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Tuesday, 19 May 1942


Mr Wilson (WIMMERA, VICTORIA) n asked the Minister for Commerce, upon notice -

1.   Has he seen the following statements appearing in the New Zealand FarmerWeekly - (a) No farmer could make a better contribution to the war effort than by growing wheat; (6) sufficient petrol and oil fuel will be made available to all wheat-growers both for harvest and for preparing the land and sowing the new crop; (c) labour will be made available for both the above purposes; and (d) the Dominion requires 300,000 acres of wheat annually. Not once since 1933 has such an area been sown. In that year 302,000 acres were cropped, and, aided by an exceptionally good yield of 36½ bushels an acre, more than 11,000,000 bushels were garnered?

2.   In view of this position in a sister dominion, would it be advisable, in the interests of the disposal of surplus Australian wheat stocks, that immediate negotiations should be begun for some reciprocal trade arrangement to meet the New Zealand requirements of wheat in part, as this should prove advantageous to both countries under the present stress of war conditions?


Mr Scully - The answers to the honorable member's questions are as follows : -

1.   Yes.

2.   The Commonwealth Government has already conferred with the Government of New Zealand regarding the supply of wheat from Australia, and satisfactory arrangements have been concluded. The object of the present New Zealand programme is to make New Zealand as self-supporting as possible in this primary commodity.

Holiday Pay.


Mr Calwell l asked the Minister for

Labour and National Service, upon notice- -

1.   What action has been taken to ensure that members of the Fibrous Plasterers' Union of Victoria are paid the wages they are entitled to for work done on Easter Monday and Labour Day?

2.   Is it a fact that the employers in these cases have refused to pay the wages due?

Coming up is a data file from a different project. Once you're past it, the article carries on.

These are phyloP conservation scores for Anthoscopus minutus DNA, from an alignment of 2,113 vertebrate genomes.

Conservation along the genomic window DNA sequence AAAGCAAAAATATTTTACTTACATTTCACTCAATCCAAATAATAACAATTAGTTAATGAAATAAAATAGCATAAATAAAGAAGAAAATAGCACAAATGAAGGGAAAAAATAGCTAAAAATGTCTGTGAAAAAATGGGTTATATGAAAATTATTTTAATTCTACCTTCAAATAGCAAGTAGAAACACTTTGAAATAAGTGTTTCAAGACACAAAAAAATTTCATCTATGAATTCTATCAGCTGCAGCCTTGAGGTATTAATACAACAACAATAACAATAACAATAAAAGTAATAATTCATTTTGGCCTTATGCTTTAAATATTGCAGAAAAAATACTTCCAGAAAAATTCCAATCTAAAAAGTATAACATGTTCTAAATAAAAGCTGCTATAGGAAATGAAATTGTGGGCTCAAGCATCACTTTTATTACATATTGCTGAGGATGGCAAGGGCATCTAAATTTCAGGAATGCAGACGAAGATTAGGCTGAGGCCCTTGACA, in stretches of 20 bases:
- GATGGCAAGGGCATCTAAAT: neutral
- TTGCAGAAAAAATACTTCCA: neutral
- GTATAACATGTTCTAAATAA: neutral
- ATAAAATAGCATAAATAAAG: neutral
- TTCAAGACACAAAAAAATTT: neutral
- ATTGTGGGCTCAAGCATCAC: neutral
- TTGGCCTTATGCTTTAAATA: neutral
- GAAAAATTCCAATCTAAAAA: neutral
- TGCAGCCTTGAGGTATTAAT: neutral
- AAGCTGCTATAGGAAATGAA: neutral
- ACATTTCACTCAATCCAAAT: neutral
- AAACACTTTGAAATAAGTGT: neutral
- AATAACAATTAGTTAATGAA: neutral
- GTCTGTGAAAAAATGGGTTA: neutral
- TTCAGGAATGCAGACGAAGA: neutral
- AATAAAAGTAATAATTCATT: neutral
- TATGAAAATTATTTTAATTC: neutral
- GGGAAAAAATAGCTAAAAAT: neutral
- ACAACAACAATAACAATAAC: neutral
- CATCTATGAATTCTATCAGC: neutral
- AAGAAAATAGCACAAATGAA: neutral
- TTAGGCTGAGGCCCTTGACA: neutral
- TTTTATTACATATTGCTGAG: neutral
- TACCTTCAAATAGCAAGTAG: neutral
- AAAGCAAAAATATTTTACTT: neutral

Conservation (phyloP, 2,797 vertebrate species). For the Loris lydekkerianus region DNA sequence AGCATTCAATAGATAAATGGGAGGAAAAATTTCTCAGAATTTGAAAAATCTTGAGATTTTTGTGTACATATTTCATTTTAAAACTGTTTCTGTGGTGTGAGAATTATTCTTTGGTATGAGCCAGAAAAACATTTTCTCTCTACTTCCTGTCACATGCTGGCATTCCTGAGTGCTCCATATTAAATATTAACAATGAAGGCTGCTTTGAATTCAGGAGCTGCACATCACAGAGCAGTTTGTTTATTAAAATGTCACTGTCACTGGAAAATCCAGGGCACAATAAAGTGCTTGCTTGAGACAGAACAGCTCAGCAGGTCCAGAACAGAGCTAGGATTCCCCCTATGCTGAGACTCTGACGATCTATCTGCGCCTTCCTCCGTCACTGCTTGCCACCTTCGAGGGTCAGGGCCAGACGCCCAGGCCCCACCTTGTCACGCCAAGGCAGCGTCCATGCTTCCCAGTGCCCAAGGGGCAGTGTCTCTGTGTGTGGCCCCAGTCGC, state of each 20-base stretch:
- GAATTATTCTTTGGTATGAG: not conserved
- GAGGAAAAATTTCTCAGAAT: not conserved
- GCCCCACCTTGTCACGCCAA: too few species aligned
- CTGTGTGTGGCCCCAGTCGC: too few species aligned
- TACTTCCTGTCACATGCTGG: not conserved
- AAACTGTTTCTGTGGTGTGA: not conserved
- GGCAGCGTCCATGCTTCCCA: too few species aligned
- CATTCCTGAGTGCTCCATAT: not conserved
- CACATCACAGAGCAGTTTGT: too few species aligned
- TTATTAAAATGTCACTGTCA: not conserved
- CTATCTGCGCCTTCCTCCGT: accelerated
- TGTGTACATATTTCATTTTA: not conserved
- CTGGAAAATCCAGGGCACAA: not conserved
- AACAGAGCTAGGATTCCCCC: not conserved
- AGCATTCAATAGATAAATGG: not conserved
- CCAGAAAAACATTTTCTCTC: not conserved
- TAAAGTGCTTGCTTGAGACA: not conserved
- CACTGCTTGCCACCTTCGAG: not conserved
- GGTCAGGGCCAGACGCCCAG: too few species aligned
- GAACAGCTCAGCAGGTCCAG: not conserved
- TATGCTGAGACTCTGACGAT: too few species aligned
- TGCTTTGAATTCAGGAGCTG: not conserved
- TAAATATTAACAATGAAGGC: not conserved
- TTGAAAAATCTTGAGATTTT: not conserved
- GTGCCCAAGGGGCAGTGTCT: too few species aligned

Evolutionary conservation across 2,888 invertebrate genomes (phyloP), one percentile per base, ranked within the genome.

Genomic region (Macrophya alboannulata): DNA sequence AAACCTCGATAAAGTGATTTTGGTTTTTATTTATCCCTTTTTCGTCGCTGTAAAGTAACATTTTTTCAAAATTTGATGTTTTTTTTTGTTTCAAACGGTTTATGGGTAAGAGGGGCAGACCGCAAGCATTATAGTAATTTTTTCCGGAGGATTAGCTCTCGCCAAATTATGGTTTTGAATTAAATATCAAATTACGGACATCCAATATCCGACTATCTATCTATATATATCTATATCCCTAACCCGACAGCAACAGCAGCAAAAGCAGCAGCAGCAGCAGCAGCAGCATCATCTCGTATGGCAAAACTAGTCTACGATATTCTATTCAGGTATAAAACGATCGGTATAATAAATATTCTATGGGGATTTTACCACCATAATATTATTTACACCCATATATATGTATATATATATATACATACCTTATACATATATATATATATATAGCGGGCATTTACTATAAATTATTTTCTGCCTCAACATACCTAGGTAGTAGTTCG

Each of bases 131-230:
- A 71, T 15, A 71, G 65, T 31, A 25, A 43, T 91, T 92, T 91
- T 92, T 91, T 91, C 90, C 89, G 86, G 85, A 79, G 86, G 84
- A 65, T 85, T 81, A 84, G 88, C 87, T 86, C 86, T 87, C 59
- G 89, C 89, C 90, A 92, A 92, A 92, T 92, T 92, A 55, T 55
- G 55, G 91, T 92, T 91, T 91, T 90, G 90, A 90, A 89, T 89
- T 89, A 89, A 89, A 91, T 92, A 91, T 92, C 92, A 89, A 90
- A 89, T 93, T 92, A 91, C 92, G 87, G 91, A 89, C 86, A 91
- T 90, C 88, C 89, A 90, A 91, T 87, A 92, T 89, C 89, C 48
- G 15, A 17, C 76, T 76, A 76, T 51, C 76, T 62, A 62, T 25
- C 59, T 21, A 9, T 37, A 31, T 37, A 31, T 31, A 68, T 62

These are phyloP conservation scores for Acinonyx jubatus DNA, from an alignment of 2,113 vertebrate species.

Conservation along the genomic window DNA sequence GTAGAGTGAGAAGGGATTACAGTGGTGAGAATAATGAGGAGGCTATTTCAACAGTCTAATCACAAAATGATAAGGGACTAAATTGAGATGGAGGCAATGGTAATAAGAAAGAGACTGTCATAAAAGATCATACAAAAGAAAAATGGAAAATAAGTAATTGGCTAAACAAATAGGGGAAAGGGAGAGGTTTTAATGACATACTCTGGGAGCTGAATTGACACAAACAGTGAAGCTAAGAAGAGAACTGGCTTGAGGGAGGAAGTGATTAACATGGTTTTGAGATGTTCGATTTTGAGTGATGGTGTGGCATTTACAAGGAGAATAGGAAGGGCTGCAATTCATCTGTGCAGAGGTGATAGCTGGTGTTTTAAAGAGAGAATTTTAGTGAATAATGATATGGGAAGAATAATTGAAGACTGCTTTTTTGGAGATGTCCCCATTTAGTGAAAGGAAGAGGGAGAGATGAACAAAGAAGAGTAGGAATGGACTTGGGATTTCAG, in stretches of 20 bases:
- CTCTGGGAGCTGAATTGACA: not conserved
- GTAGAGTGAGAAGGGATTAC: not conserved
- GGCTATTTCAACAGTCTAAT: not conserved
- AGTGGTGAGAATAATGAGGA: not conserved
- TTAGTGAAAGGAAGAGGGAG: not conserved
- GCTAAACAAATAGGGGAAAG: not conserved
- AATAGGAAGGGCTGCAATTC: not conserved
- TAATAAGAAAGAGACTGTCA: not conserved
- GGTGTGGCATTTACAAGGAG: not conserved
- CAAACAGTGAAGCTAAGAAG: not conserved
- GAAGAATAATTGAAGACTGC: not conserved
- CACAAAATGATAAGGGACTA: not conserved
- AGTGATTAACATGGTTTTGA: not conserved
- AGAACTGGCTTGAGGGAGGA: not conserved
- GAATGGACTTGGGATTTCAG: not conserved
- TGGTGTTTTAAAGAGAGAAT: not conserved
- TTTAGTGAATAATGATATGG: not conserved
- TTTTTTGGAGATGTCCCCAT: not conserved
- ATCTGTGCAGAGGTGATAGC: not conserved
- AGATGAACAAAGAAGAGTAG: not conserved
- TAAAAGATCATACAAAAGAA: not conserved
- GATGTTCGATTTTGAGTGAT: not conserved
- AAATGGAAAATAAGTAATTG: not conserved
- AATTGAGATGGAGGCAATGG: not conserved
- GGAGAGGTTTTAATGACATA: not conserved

3.   Will he ensure that machinery will be devised to protect the wages and conditions of the members of this union and other unions against pinpricking methods of employers?


Mr Ward - The answers to the honorable members questions are as follows : -

1.   Owing to the refusal of the employers to observe the regulations in regard to the payment of fibrous plasterers employed on Easter Monday and Labour Day, action was taken by my department to have the matter placed in the hands of the Deputy Crown Solicitor, Melbourne, with instructions to proceed against the firms concerned for a breach of the regulations.

2.   Yes; but all except two of the employers have now paid the wages due.

3.   Yes. Prosecutions will be lodged in all cases where employers attempt to defeat the purposes of the National Security Regulations.

Coral Sea Naval Engagements: News Censorship.


Mr Forde e. - On the 14th May, the honorable member for Melbourne (Mr. Calwell) asked a question, without notice, in regard to the publication by Sir Keith Murdoch in the Melbourne Herald and other newspapers of an article in which it was alleged that certain facts had been revealed relating to the battle of the Coral Sea, but which war correspondents had, by censorship instruction, been precluded from using.